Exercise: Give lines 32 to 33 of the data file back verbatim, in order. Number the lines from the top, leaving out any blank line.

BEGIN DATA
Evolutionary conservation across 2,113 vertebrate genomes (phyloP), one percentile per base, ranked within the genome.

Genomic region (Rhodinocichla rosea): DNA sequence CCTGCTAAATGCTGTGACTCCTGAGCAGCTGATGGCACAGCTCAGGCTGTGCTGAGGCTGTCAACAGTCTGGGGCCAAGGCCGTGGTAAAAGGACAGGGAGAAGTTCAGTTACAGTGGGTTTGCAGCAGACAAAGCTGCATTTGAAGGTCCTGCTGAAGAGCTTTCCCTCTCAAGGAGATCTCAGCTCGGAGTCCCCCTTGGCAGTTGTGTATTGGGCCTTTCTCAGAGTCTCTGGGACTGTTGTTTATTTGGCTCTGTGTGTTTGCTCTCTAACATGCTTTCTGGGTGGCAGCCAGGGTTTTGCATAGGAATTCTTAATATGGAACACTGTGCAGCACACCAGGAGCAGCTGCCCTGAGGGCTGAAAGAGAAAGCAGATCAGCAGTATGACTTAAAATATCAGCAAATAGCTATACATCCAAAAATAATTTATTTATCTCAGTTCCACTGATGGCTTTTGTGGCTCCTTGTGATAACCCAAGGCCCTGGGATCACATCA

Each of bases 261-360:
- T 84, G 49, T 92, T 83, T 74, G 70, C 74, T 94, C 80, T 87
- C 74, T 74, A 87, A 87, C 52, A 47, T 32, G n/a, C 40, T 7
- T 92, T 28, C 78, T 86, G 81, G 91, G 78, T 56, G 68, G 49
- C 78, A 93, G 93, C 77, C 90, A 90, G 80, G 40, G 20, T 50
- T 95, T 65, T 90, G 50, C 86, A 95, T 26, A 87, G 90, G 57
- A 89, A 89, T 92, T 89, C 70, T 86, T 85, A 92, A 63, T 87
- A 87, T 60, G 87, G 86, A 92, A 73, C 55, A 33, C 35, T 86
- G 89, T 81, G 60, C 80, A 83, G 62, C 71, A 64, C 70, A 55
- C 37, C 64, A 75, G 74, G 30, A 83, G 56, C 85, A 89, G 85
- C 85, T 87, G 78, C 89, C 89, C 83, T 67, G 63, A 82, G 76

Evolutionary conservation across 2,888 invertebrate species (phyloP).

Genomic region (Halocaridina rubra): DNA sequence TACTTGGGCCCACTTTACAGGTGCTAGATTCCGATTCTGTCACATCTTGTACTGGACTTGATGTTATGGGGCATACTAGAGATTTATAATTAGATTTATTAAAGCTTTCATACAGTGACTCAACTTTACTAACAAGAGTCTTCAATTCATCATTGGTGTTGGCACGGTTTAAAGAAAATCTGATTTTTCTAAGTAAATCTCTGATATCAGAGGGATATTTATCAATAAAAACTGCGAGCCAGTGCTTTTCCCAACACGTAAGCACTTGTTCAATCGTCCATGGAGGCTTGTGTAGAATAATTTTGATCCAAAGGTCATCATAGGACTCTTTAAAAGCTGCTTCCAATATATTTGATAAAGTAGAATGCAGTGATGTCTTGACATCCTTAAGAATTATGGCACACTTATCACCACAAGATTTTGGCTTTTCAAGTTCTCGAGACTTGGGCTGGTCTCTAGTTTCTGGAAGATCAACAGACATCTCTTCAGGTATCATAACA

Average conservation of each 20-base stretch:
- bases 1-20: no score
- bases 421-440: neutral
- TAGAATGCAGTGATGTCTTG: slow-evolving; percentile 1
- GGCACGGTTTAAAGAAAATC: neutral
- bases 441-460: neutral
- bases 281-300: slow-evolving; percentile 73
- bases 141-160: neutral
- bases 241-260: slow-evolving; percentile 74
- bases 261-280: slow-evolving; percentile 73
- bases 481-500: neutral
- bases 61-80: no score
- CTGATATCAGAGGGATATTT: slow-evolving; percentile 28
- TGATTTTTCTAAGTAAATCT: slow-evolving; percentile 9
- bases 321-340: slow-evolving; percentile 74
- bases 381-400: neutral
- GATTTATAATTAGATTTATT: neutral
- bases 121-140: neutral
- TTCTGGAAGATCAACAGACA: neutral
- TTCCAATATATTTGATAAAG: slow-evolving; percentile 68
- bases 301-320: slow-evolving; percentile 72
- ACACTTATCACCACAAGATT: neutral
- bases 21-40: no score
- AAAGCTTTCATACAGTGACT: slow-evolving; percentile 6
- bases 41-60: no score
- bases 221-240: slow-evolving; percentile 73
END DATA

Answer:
- GATTTATAATTAGATTTATT: neutral
- bases 121-140: neutral